Published on September 7th, 2016 | by Andrew Bistak
Empty Bodies Second Year Ensemble Show Review (NICA)
Summary: Empty Bodies Second Year Ensemble Show is another amazing performance by the future stars of NICA!
Nothing empty here!
Empty Bodies is the latest NICA (National Institute of Circus Arts) performance that boasts one of the institute’s largest second year ensembles which was created in collaboration with Australian playwright Stephen Sewell (Animal Kingdom, Sisters) and director Zebastian Hunter who is a veteran of the circus world and has performed in multiple shows with Cirque Du Soleil in the past. As with all NICA performances, there is a theme behind the performance and Empty Bodies delves into the psyche of what makes us human and explores our life from birth to death as we attempt to find meaning in our lives. It’s also quite an emotional experience as well.
Empty Bodies is choreographed by Meaghan Wegg, a circus performer and dancer who has also been part of Cirque Du Soleil who really draws out the best of these future circus performers. Set and costume design also plays an important role to Empty Bodies and thanks to Stephanie Howe (Infected, Safe Neighbourhood), she helps transport the audience into this surreal world that not only captivates our senses but also our emotions. There’s some interesting choice of words and slogans on some of the t-shirts at the start as well which plays in with the story.
Equally as important is the sound design and like previous NICA performances, music and sound plays a key component in linking the visuals to our auditory system to help take this performance to another level thanks to Ian Moorhead (Melbourne Theatre Company, Back to Back Theatre), especially the narration and that of the old man questioning whose baby it is or the sounds of life support.
Empty Bodies commences quite peacefully, even with some audience participation, however as the story unfolds, so does the drama, excitement and the amazing circus talents of these second year students which involves skills such as juggling, the Chinese pole, acrobatics and contortion. Watching these performers is a true treat and I’m always amazed as how flawlessly they move across the stage and on the equipment with such as grace and precision.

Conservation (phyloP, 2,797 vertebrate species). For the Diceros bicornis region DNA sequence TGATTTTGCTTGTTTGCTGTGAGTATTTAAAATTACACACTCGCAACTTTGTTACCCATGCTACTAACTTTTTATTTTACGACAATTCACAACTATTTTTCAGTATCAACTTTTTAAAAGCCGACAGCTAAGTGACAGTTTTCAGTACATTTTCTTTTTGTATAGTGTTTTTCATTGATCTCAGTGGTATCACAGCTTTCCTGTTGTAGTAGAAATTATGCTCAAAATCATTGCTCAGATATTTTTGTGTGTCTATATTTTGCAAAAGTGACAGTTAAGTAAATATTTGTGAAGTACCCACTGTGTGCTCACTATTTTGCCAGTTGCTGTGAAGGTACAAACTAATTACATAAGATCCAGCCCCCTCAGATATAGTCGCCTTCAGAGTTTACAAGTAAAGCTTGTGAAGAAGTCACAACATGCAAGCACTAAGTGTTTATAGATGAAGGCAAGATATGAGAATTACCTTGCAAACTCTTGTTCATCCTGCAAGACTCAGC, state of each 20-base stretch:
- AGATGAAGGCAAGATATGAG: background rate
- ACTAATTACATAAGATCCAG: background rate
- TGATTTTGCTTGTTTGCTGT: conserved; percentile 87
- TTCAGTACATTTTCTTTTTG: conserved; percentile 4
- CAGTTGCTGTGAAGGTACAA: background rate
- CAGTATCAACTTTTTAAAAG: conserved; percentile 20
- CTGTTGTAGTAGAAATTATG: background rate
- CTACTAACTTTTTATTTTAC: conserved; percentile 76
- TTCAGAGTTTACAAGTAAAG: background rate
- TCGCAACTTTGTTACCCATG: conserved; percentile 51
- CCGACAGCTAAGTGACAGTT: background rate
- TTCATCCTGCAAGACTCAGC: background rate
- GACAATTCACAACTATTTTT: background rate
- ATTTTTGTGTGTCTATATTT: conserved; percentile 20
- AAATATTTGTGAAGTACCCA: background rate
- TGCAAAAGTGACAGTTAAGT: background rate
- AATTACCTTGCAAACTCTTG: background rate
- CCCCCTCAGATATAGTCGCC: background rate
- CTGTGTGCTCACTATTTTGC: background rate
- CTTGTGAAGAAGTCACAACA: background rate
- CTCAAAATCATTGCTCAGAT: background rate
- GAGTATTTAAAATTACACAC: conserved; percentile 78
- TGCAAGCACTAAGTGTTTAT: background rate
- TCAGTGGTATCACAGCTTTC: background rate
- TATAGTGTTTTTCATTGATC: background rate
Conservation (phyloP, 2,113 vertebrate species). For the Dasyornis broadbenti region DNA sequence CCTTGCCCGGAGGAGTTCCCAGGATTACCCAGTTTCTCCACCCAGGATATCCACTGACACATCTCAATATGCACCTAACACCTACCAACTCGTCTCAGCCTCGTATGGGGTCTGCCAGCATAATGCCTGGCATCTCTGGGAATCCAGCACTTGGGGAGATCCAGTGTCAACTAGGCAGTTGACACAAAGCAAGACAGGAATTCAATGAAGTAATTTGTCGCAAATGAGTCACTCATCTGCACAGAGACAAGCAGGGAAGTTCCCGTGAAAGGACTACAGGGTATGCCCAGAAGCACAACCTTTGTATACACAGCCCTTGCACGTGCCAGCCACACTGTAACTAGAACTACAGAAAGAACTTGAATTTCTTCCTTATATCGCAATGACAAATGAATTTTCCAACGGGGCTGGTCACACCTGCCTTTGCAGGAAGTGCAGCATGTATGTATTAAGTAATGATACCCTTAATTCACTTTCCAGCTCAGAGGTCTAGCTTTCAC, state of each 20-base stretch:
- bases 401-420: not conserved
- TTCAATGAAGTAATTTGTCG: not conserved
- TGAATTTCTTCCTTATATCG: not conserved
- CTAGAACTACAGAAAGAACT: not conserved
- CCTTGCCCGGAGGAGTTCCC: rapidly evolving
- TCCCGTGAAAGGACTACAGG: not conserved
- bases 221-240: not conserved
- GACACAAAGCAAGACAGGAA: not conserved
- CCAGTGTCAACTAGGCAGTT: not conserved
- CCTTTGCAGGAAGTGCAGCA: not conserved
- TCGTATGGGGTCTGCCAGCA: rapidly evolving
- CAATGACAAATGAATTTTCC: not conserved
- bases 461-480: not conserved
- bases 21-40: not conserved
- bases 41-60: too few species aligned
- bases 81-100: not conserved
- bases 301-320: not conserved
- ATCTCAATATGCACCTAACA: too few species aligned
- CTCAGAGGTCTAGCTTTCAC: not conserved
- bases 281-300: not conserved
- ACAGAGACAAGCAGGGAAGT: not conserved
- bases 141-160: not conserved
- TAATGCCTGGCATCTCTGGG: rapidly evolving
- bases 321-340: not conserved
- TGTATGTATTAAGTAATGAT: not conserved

It also highlights how skilled the students are and you could easily see them part of something like Circus Oz or Cirque du Soleil in the coming years. Given that, it’s quite difficult to find a favourite scene but some highlights include the very amusing ‘wedding bride’ clowns, the double hoop and the emotional end entitled human garbage which includes death and rebirth. Add in straps and the Tissu and Empty Bodies is a great experience on all levels in this very professional production.
There’s also some great use of lighting, especially the shadows that really enhances the performance like one scene called tent city that has a group of performers climbing a net of clothes. Best of all, the clothing used in Empty Bodies will be donated to charities and needless to say, there’s quite a lot! However the highlight of Empty Bodies besides its engaging story and visuals are the performers themselves as they push their bodies to the limit to achieve the unthinkable. As a result, they interact with this magical circus world and bring the audience on this wondrous journey into what makes us human, including our connections to each other, ourselves and even materialism which defines us.
Watching the second year students of Empty Bodies is quite an experience and it’s hard to believe they have only spent two years of formal training to fine-tune their skills. As they tell the story of what it means to be human, you will be captivated, engaged and thoroughly entertained. So if you have some free time this week, check out Empty Bodies at NICA!
Empty Bodies Second Year Ensemble Show
Wed 7 – Sat 10 September 2016
NICA National Circus Centre 39 – 59 Green St Prahran
Writer Stephen Sewell
Director Zebastian Hunter
Choreographer Meaghan Wegg
Set and Costume Designer Stephanie Howe
Composer/Sound Designer Ian Moorhead